Chris Smith, a Republican, represents New Jersey in the U.S. House of Representatives.

Mihrigul Tursun said she pleaded with God to end her life as her Chinese jailers increased the electrical currents coursing through her body. Tursun, a Muslim Uighur whose escape led her to the United States in September, broke down weeping at a Nov. 28 congressional hearing as she recounted her experience in one of China’s infamous political re-education centers.

It is an appalling story but one that is all too familiar as existential threats to religious freedom rise in President Xi Jinping’s China. The world can’t ignore what’s happening there. We must all stand up and oppose these human rights violations.

The ruling Chinese Communist Party has undertaken the most comprehensive attempt to manipulate and control — or destroy — religious communities since Chairman Mao Zedong made the eradication of religion a goal of his disastrous Cultural Revolution half a century ago. Now Xi, apparently fearing the power of independent religious belief as a challenge the Communist Party’s legitimacy, is trying to radically transform religion into the party’s servant, employing a draconian policy known as sinicization.

Under sinicization, all religions and believers must comport with and aggressively promote communist ideology — or else.

To drive home the point, religious believers of every persuasion are harassed, arrested, jailed or tortured. Only the compliant are left relatively unscathed.

Bibles are burned, churches destroyed, crosses set ablaze atop church steeples and now, under Xi, religious leaders are required to install facial-recognition cameras in their places of worship. New regulations expand restrictions on religious expression online and prohibit those under age 18 from attending services.

Government officials are also reportedly rewriting religious texts — including the Bible — that remove content unwanted by the atheist Communist Party, and have launched a five-year sinicization plan for Chinese Protestant Christians.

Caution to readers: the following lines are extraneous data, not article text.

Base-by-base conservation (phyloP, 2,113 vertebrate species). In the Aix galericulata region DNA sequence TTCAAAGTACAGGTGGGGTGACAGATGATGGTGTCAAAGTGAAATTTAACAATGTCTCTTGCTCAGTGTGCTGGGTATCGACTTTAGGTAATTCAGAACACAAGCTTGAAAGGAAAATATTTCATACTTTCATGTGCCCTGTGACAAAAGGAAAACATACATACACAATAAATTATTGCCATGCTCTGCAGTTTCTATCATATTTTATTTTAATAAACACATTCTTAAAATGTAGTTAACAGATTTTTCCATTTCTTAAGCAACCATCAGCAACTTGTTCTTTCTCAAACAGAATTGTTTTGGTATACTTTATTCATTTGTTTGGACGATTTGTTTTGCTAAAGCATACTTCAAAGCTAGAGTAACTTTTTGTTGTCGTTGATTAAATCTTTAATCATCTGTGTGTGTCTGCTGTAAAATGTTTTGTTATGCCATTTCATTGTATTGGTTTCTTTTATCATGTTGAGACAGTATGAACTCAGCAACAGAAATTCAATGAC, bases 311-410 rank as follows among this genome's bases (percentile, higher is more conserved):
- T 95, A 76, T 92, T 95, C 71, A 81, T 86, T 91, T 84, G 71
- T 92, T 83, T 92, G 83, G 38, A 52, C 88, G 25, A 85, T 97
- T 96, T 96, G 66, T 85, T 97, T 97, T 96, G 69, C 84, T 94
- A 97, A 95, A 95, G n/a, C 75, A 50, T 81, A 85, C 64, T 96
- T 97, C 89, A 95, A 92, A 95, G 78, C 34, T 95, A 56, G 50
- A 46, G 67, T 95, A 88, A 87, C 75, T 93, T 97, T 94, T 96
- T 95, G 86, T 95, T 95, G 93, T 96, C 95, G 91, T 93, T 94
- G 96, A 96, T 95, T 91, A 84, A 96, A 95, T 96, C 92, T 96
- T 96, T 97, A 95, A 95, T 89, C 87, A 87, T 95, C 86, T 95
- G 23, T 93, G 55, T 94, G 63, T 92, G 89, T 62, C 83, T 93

These efforts have taken a staggering human toll. In recent months, more than 1 million Uighurs and other Muslims in the Xinjiang Uighur Autonomous Region have been detained, tortured and forced to renounce their faith. The U.S. government is investigating recent reports that ethnic minorities in internment camps are being forced to produce goods bound for the United States.

Yet, despite this anti-religion campaign, the Vatican has shown a disturbing lack of alarm concerning these threats and, instead, appears to be seeking a form of accommodation. In September, Vatican officials signed a “provisional agreement” that essentially ceded to the Chinese government the power to choose — subject to papal review — every candidate for bishop in China, which has an estimated 10 million to 12 million Catholics.

Cardinal Joseph Zen Ze-kiun, a retired bishop of Hong Kong, in September called the deal “a complete surrender” by the Vatican and an “incredible betrayal” of the faith.

At a congressional hearing I chaired in September, Tom Farr, president of the Religious Freedom Institute, testified that the government-controlled body charged with carrying out the policy, the Catholic Patriotic Association, had drafted an implementation document containing the following passage: “The Church will regard promotion and education on core values of socialism as a basic requirement for adhering to the Sinicization of Catholicism. It will guide clerics and Catholics to foster and maintain correct views on history and the nation.”

One can hope that Beijing has made concessions to the church that have yet to be revealed. Initial reports are less than promising. Since the agreement was reached, underground priests have been detained, Marian shrines destroyed, pilgrimage sites closed, youth programs shuttered, and priests required to attend reeducation sessions in at least one province.

The Vatican should reconsider its arrangement with the Chinese government. But what can be done more generally in response to Xi’s war on religion? The United States and several European countries have condemned it, but any nation that values freedom of religion should unite in denouncing China’s treatment of Muslim Uighurs, Christians, Tibetan Buddhists and Falun Gong practitioners. In particular, Muslim-majority countries, strangely muted regarding the persecution of Muslim Uighurs, must protest these abuses even at the risk of endangering the benefits from China’s “Belt and Road” infrastructure projects.

Sen. Marco Rubio (R-Fla.) and I have urged the Trump administration to use Global Magnitsky Act sanctions to target Chinese officials responsible for egregious human rights abuses. We have sought expanded export controls for police surveillance products and sanctions against businesses profiting from the forced labor or detention of Uighurs. We have also introduced the bipartisan Uyghur Human Rights Policy Act of 2018 to provide the administration with new tools to comprehensively address the abuse.

The United States must lead the way in letting the Chinese Communist Party know that taking a hammer and sickle to the cross and enslaving more than 1 million Uighurs in an effort to erase their religion and culture are destructive, shameful acts that will not be tolerated by the community of nations.

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